It's happened to all of us.
You hit "send" on an email and immediately regret it. Maybe you said something you instantly want to take back or perhaps you put "Mike M." in the address field when you meant "Mike R." Or even worse, maybe you hit "reply all" when you meant to just reply to the person who sent the message.
Jobs have been lost over mis-sent emails. Relationships have broken up over them and immeasurable damage has been done because email, once sent, can not be taken back. It's the old sitcom trope where someone drops a scathing letter telling off his boss into a mailbox just before learning of a promotion. In that old gag, the protagonist would fail trying to snake the letter out of the mailbox before the finale where he or she would try to steal the letter off the boss's desk.
But just like in the days of physical mail -- even more so, actually -- email cannot be taken back.
What is Google doing?
After years of testing it in Gmail Labs, where it proved popular, an Unsend feature has been added to the Gmail inbox. The company explained how it works in a blog post.
'Undo Send' allows people using Gmail to cancel a sent mail if they have second thoughts immediately after sending. The feature is turned off by default for those not currently using the Labs version, and can be enabled from the General tab in Gmail settings.
It's almost stunning that an idea so simple has taken so long. It's not an endless failsafe -- users only have a short, adjustable countdown to change their mind -- but it's a cure for instant regret and a potential lifeline that could save someone from embarrassment or worse.
Why does this matter?
While every email provider including Google would like to tell users it has the best email, the reality is most major email providers are pretty similar. There are back-end differences and user interface differences, but whether you use Gmail, Outlook through Microsoft's Office 365, or something else, it's all a pretty similar user experience.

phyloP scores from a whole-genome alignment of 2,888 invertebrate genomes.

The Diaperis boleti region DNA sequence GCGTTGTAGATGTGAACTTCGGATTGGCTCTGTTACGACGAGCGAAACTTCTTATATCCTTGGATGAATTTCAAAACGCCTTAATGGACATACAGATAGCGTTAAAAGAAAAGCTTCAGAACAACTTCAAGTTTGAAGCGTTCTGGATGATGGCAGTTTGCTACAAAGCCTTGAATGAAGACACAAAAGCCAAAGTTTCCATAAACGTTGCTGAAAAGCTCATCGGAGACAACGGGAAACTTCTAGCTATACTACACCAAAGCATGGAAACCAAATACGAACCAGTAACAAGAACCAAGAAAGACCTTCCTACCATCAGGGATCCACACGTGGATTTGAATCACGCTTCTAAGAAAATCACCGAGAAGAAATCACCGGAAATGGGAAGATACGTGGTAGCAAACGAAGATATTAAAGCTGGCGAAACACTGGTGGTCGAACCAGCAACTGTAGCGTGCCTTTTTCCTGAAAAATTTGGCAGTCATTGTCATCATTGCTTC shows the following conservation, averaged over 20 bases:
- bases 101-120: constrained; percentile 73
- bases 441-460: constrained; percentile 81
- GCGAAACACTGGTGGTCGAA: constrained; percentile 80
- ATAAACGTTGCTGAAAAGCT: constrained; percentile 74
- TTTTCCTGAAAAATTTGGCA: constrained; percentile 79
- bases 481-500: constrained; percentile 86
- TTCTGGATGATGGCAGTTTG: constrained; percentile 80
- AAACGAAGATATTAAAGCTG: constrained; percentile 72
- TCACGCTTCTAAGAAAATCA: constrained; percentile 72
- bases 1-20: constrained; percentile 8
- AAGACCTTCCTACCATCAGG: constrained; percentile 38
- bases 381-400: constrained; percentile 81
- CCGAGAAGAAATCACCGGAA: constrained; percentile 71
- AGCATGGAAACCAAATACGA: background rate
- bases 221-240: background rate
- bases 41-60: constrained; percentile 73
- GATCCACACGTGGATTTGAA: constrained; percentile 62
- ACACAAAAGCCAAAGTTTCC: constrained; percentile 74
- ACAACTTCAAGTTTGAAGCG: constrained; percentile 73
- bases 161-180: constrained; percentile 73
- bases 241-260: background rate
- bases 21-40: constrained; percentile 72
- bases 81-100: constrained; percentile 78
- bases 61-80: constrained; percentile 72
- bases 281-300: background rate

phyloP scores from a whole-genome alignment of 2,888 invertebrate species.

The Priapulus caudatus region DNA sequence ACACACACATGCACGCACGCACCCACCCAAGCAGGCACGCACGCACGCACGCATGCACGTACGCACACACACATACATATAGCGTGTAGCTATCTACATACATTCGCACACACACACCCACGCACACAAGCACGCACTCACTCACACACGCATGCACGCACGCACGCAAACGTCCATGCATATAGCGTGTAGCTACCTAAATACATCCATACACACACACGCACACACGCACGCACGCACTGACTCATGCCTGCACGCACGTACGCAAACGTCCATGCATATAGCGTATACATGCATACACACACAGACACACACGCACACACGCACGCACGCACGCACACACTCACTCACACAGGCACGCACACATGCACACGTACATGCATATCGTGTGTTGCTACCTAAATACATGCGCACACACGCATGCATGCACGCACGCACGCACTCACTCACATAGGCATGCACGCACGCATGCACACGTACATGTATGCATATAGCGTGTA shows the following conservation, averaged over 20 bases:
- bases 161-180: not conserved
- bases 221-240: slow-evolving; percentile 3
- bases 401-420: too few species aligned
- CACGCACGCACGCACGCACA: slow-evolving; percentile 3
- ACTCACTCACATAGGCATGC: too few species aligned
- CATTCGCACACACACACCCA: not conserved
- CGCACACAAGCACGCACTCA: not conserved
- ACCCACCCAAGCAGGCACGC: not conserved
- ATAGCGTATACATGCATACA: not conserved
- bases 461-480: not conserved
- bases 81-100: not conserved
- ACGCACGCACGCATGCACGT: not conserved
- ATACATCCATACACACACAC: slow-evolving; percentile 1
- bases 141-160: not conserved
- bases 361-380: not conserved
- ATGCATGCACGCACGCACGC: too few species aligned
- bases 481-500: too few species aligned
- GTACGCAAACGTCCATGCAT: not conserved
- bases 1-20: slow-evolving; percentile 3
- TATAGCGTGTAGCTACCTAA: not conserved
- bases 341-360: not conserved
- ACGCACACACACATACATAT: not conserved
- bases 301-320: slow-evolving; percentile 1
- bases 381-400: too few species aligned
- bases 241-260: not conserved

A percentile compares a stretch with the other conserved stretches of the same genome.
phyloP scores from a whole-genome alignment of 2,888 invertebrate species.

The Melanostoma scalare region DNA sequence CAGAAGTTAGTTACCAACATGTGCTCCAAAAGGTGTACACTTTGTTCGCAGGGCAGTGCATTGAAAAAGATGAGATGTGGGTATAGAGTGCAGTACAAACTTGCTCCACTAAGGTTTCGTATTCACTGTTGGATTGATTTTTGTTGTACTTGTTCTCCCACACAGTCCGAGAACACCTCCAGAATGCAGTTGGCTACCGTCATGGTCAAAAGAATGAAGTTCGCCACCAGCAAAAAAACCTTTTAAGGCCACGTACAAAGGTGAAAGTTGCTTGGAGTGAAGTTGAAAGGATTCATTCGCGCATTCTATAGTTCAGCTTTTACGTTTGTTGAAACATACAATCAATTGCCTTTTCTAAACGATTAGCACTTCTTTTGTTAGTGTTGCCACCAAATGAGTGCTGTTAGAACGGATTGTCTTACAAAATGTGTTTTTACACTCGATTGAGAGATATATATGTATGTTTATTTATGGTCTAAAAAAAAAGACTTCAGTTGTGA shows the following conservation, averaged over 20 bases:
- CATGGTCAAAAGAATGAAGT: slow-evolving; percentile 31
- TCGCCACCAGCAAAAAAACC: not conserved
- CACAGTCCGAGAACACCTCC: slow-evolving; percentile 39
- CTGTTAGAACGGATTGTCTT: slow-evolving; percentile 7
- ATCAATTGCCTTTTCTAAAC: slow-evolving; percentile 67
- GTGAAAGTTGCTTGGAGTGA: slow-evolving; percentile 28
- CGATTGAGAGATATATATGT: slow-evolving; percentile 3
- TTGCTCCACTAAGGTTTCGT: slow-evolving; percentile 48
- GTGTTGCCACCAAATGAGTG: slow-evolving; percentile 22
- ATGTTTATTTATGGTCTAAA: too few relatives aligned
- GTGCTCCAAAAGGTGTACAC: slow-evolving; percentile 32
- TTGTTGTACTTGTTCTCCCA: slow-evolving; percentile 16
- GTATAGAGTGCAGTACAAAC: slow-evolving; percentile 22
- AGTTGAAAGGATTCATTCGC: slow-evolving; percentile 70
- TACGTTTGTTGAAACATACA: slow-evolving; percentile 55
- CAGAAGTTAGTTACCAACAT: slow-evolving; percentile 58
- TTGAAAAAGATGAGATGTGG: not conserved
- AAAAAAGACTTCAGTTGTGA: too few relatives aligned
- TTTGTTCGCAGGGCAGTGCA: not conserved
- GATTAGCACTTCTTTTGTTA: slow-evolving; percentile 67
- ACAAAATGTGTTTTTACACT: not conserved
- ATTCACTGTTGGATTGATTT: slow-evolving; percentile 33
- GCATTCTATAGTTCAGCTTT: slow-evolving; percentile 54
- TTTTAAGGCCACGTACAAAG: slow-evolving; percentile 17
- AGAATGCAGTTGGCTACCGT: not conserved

Adding the "Undo Send" button gives Google a major differentiator that could be the deciding factor in which service an individual or a business decides to use for email.
Google does not specifically break out revenue for Gmail, but in 2014 Google generated nearly all of its revenue -- $43.6 billion out of $46 billion -- from advertising. That's how it monetizes its email service as well. More Gmail customers means more ads served and the addition of this feature could very well bring in new users.
This is good for business
A single email can have huge repercussions. For example, in 2011, London-based trader Paul Moss allegedly sent an email saying that Greece would restructure its debt as soon as the weekend, The Daily Mail reported. That single email set off a panic which caused Greek bank shares to drop 4.6%.
It's impossible to know if Moss regretted the email and might have hit "Undo Send," but his actions literally affected an entire country.
Just Google "email disasters" and you'll find countless tales of people at work who accidentally sent their customers a reply meant only for their co-workers. This seems to happen a lot among the various financial firms and Wall Street brokers, but it's likely no company is immune.
This just makes sense
How often in life do we immediately regret saying something and wish for the ability to take it back? That is, of course, impossible in a real conversation, but Google has now made it a reality when sending email.
It's a game-changing feature that actually solves a problem. "Undo Send" can prevent embarrassment and even financial loss. It's a choice that is long overdue. The only negative is that we'll have fewer funny stories of other people's horrible email miscues to laugh about.
Daniel Kline owns shares of Microsoft. He can think of one or two emails he wishes he had back. The Motley Fool recommends Google (A shares) and Google (C shares). The Motley Fool owns shares of Google (A shares) and Google (C shares). Try any of our Foolish newsletter services free for 30 days. We Fools may not all hold the same opinions, but we all believe that considering a diverse range of insights makes us better investors. The Motley Fool has a disclosure policy.
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